Laura K. Aiken asks about artists’ brochures: Do artists have brochures? What’s in them? What makes a good artist brochure?
Yes, artists have brochures. Some are better than others. Most are a waste of paper because they’re poorly designed, flimsy, look homemade (in a bad way), have poorly photographed art, or are considered by their creators to be a magic pill that will solve all of their marketing woes.
The only reason I can think of to have a brochure is if you need to give the same information to a large group of people in a compact format. Maybe you’re sending a direct mail piece to your niche market (garden centers, the wine industry, women’s groups). Or, you teach classes and workshops and want to leave your schedule at targeted locations. Or you participate in a lot of art festivals and people are always asking you for something more substantial than a business card or postcard. All of these are good reasons to have a brochure.
Reread the first sentence in the paragraph above and note the phrase “same information.” If you have one body of work that you promote to one group of people and a separate body of work that you promote to another group of people, you need two different brochures.
Don’t expect huge returns from your brochure. Think of it as an investment–a way to put your name in front of people again and just one component (just one!) of a marketing plan.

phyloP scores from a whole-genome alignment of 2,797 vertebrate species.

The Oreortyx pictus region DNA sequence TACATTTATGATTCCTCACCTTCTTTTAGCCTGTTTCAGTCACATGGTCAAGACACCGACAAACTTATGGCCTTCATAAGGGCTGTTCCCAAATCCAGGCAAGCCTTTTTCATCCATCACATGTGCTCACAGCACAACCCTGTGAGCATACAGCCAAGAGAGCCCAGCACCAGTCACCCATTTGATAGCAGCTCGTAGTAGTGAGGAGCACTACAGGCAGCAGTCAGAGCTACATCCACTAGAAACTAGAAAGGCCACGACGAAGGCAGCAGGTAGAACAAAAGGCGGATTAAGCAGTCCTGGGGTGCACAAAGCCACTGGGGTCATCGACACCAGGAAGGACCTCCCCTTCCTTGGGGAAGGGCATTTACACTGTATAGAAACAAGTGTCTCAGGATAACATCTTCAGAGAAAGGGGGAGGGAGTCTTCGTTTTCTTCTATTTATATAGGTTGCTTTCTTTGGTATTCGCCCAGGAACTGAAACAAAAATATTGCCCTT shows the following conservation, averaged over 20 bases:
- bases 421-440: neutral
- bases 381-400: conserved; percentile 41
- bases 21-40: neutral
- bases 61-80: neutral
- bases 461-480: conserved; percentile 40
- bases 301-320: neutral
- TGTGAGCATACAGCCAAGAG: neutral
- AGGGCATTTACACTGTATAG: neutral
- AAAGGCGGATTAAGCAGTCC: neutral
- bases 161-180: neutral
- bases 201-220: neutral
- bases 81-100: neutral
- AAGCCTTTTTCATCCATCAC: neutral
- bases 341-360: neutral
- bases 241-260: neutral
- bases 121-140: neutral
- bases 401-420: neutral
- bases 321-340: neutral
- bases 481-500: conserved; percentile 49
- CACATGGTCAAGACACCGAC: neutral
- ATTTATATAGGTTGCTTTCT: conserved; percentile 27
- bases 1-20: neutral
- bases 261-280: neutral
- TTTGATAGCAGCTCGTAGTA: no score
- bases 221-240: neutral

When you create a brochure, or any marketing piece, always keep your audience in mind. Your brochure should do the following.
1. Describe what you do and your UQ (uniqueness quotient)–how you’re different from other artists. If you have a fascinating story or great sense of humor, use it!
2. Have only the best photography in it. If you don’t have good photos of your art, either get them or forget the brochure.
3. Explain what you offer the recipients. How will their lives be better if they sign up for your workshop? Why will they be happy they selected you to design their anniversary poster instead of someone else? Why should they purchase from you right now?
4. Include all of your contact information: Name, Address (or studio address), Phone Number, Web Site, and Email. If your art is available at galleries, include gallery information. If you have open studio hours, include those along with a map.
Even though three of these items are written text, the emphasis in your brochure should be on the art (#2): great work, the best photography, and images large enough to make an impact.
Artist David Castle sent out a handsome “Catalog of Original Art and Holiday Gifts” to his collectors’ list last fall. It’s a simple 8 ½ x 11” piece of cardstock with a 5 ½ x 8 ½” insert. It looks like he printed them himself, but it’s very well designed and printed on good paper on a high-quality setting. It has not only information about art for sale, but also his open studio schedule and a map of where to find the studio. David is allowing me to share his full brochure with you in today’s entry on the Art Biz Blog.
KNOW THIS———-~> A brochure is an investment and part of a marketing strategy. It is not the answer to all of your self-promotion woes.
THINK ABOUT THIS—~> Do you really need a brochure?
DO THIS————~> Create a brochure for your art–but only if you really need it. As I said, you need different brochures for different audiences. Don’t try to put everything in one brochure. Instead, target the message. Hire a graphic designer to lay out the basics for you so that you can drop in new images or update text as needed.
Tell us about your brochure, give as a link to it if you have a picture online, and listen to the podcast on the Art Biz Blog.